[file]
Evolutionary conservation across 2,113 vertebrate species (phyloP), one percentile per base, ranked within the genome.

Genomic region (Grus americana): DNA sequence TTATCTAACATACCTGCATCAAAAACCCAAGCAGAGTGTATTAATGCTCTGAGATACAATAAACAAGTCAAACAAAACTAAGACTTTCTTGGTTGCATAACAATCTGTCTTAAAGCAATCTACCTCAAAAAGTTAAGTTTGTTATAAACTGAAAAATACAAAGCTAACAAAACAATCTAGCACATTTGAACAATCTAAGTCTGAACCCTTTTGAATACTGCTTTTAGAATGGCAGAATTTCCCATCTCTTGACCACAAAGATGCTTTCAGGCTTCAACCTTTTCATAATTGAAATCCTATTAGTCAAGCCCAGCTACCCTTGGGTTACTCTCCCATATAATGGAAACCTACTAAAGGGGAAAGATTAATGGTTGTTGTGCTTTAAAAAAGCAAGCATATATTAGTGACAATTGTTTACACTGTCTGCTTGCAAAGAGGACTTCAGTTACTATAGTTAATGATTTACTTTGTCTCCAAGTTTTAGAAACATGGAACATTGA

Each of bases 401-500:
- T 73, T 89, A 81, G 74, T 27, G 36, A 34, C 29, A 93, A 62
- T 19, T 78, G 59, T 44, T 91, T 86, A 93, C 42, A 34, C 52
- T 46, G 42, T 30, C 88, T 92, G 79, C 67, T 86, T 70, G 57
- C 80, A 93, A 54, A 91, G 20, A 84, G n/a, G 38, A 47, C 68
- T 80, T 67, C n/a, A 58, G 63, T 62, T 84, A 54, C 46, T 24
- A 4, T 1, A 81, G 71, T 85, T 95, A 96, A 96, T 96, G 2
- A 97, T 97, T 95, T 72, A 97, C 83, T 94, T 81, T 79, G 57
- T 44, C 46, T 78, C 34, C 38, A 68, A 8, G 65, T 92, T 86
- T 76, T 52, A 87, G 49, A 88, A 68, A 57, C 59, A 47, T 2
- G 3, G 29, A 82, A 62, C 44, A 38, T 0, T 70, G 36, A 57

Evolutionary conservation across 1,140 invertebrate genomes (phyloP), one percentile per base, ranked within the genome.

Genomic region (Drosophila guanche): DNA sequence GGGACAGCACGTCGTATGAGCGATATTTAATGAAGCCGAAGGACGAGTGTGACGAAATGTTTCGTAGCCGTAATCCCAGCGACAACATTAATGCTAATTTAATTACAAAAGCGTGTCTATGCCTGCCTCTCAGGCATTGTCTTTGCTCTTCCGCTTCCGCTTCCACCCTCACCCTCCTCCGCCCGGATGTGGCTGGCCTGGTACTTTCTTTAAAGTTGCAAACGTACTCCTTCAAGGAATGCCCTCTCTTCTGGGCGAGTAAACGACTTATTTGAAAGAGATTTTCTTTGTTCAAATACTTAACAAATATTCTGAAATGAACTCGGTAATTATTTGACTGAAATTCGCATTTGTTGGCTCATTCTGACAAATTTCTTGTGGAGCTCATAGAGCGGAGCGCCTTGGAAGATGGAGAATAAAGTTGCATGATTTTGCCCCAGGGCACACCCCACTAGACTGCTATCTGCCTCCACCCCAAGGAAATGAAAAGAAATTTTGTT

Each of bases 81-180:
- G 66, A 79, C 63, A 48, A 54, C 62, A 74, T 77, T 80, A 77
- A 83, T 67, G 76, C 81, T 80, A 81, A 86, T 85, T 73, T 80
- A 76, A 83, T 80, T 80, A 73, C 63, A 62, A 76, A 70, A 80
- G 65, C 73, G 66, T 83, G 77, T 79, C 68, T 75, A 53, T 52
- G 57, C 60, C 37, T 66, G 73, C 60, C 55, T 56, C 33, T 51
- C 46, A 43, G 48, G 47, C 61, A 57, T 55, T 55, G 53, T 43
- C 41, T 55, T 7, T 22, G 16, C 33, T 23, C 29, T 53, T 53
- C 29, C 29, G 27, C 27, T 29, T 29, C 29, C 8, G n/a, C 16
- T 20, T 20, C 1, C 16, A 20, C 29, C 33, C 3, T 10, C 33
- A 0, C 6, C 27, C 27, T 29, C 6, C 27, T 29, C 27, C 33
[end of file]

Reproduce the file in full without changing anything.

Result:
Evolutionary conservation across 2,113 vertebrate species (phyloP), one percentile per base, ranked within the genome.

Genomic region (Grus americana): DNA sequence TTATCTAACATACCTGCATCAAAAACCCAAGCAGAGTGTATTAATGCTCTGAGATACAATAAACAAGTCAAACAAAACTAAGACTTTCTTGGTTGCATAACAATCTGTCTTAAAGCAATCTACCTCAAAAAGTTAAGTTTGTTATAAACTGAAAAATACAAAGCTAACAAAACAATCTAGCACATTTGAACAATCTAAGTCTGAACCCTTTTGAATACTGCTTTTAGAATGGCAGAATTTCCCATCTCTTGACCACAAAGATGCTTTCAGGCTTCAACCTTTTCATAATTGAAATCCTATTAGTCAAGCCCAGCTACCCTTGGGTTACTCTCCCATATAATGGAAACCTACTAAAGGGGAAAGATTAATGGTTGTTGTGCTTTAAAAAAGCAAGCATATATTAGTGACAATTGTTTACACTGTCTGCTTGCAAAGAGGACTTCAGTTACTATAGTTAATGATTTACTTTGTCTCCAAGTTTTAGAAACATGGAACATTGA

Each of bases 401-500:
- T 73, T 89, A 81, G 74, T 27, G 36, A 34, C 29, A 93, A 62
- T 19, T 78, G 59, T 44, T 91, T 86, A 93, C 42, A 34, C 52
- T 46, G 42, T 30, C 88, T 92, G 79, C 67, T 86, T 70, G 57
- C 80, A 93, A 54, A 91, G 20, A 84, G n/a, G 38, A 47, C 68
- T 80, T 67, C n/a, A 58, G 63, T 62, T 84, A 54, C 46, T 24
- A 4, T 1, A 81, G 71, T 85, T 95, A 96, A 96, T 96, G 2
- A 97, T 97, T 95, T 72, A 97, C 83, T 94, T 81, T 79, G 57
- T 44, C 46, T 78, C 34, C 38, A 68, A 8, G 65, T 92, T 86
- T 76, T 52, A 87, G 49, A 88, A 68, A 57, C 59, A 47, T 2
- G 3, G 29, A 82, A 62, C 44, A 38, T 0, T 70, G 36, A 57

Evolutionary conservation across 1,140 invertebrate genomes (phyloP), one percentile per base, ranked within the genome.

Genomic region (Drosophila guanche): DNA sequence GGGACAGCACGTCGTATGAGCGATATTTAATGAAGCCGAAGGACGAGTGTGACGAAATGTTTCGTAGCCGTAATCCCAGCGACAACATTAATGCTAATTTAATTACAAAAGCGTGTCTATGCCTGCCTCTCAGGCATTGTCTTTGCTCTTCCGCTTCCGCTTCCACCCTCACCCTCCTCCGCCCGGATGTGGCTGGCCTGGTACTTTCTTTAAAGTTGCAAACGTACTCCTTCAAGGAATGCCCTCTCTTCTGGGCGAGTAAACGACTTATTTGAAAGAGATTTTCTTTGTTCAAATACTTAACAAATATTCTGAAATGAACTCGGTAATTATTTGACTGAAATTCGCATTTGTTGGCTCATTCTGACAAATTTCTTGTGGAGCTCATAGAGCGGAGCGCCTTGGAAGATGGAGAATAAAGTTGCATGATTTTGCCCCAGGGCACACCCCACTAGACTGCTATCTGCCTCCACCCCAAGGAAATGAAAAGAAATTTTGTT

Each of bases 81-180:
- G 66, A 79, C 63, A 48, A 54, C 62, A 74, T 77, T 80, A 77
- A 83, T 67, G 76, C 81, T 80, A 81, A 86, T 85, T 73, T 80
- A 76, A 83, T 80, T 80, A 73, C 63, A 62, A 76, A 70, A 80
- G 65, C 73, G 66, T 83, G 77, T 79, C 68, T 75, A 53, T 52
- G 57, C 60, C 37, T 66, G 73, C 60, C 55, T 56, C 33, T 51
- C 46, A 43, G 48, G 47, C 61, A 57, T 55, T 55, G 53, T 43
- C 41, T 55, T 7, T 22, G 16, C 33, T 23, C 29, T 53, T 53
- C 29, C 29, G 27, C 27, T 29, T 29, C 29, C 8, G n/a, C 16
- T 20, T 20, C 1, C 16, A 20, C 29, C 33, C 3, T 10, C 33
- A 0, C 6, C 27, C 27, T 29, C 6, C 27, T 29, C 27, C 33